Did you know that incorrect lawn care can be the biggest contributor to water pollution?
Watering the Lawn Why? This water may contain fertilizers, pesticides, soil and animal wastes that will run directly into the stormwater system which then ends up directly in our local creeks, streams and Lake Wylie.
Did you know that just one sprinkler head uses 15 gallons of water per minute? Most lawns require at least 30 minutes of watering. So just one sprinkler head uses 450 gallons of water each time the lawn is watered. So do the math: One yard with approximately 9 sprinklers uses 4,050 gallons of water.
If you must water your lawn please use the following storm water friendly tips:
Water during the cooler times of day when more water can be absorbed.
Turn-off the irrigation systems if it is raining.
Only water when necessary.
Properly maintain irrigation systems-Fix any broken sprinkler heads.
Install a rain barrel or rain garden to conserve water.
Cover any bare spots to avoid erosion.
Incorrect Use of Lawn Chemicals Why? All excess chemicals that are not absorbed by the ground are washed off into the storm water system which then ends up directly into our local creeks, streams and Lake Wylie. The introduction of fertilizers and pesticides can kill fish and aquatic bug species which are a major food source for fish. They can also cause major algae blooms.
Did you know water pollution from incorrect usage of fertilizers and pesticides is the fastest growing problem today? They are the biggest cause for mass fish kills in streams and lakes.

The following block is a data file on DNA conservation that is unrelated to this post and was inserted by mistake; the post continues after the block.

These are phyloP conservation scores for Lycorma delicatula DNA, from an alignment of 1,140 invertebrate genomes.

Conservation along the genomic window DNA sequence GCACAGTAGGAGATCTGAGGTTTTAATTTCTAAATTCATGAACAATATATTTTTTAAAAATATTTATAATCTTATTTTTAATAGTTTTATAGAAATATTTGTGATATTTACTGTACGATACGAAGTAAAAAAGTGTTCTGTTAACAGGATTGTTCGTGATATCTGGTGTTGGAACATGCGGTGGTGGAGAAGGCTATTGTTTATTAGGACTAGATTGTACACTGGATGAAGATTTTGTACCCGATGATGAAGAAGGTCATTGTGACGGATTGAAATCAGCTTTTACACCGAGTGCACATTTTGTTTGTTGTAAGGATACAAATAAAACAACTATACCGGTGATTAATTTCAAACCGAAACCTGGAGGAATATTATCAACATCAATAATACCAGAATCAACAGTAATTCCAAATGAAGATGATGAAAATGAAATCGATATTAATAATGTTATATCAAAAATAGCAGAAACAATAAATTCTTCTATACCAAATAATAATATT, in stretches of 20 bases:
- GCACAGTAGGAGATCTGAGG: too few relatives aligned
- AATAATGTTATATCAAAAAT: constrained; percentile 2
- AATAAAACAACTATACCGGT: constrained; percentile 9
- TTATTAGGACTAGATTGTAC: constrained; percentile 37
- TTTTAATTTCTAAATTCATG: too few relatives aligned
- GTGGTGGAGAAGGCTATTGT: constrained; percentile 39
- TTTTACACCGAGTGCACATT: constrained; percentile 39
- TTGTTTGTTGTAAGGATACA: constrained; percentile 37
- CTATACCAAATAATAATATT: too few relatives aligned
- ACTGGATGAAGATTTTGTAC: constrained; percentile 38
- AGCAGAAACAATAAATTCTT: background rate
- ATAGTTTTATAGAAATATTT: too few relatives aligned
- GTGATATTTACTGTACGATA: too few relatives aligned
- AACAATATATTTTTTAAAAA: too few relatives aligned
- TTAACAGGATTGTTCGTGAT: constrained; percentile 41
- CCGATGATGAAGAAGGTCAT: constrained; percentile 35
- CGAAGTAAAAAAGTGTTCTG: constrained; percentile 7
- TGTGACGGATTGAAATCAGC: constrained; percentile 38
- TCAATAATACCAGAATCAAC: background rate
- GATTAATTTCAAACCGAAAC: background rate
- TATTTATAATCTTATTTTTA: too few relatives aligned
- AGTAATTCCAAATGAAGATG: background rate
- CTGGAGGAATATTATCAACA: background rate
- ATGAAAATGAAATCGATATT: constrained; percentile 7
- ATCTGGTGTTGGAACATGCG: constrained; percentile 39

When using yard chemicals please use the following guidelines:
Read and follow all package directions carefully.
Have your soil tested every three years to ensure you are using the correct fertilizers.
Do not use pesticides or fertilizers near creeks or streams.
Never fertilize your yard before to a large rainfall.
Try and use organic materials instead of synthetic chemicals.
Try and keep fertilizers and pesticides off paved surfaces.
Use a drop spreader instead of rotary spreader in smaller places.
Yard Waste-Lawn Clipping & Leaf Piles Why? Clippings and leaves that are blown or washed into the storm drain system can clog the systems resulting in flooding.
Did you know when the clippings and excess leaves end up in the creeks and stream they can act like fertilizers, which can cause massive algae blooms and fish kills?
What can I do with the grass clipping and leaves in my yard?
Compost yard clippings and leaves in plant beds. They make great mulch.
Collect and bag yard waste. Most trash collection agencies with collect and compost the waste.
Blow grass clippings back onto your yard. They will act like a fertilizer and also help your yard maintain moisture.
Check out these other great resources
(Some links/contact information may not be accurate)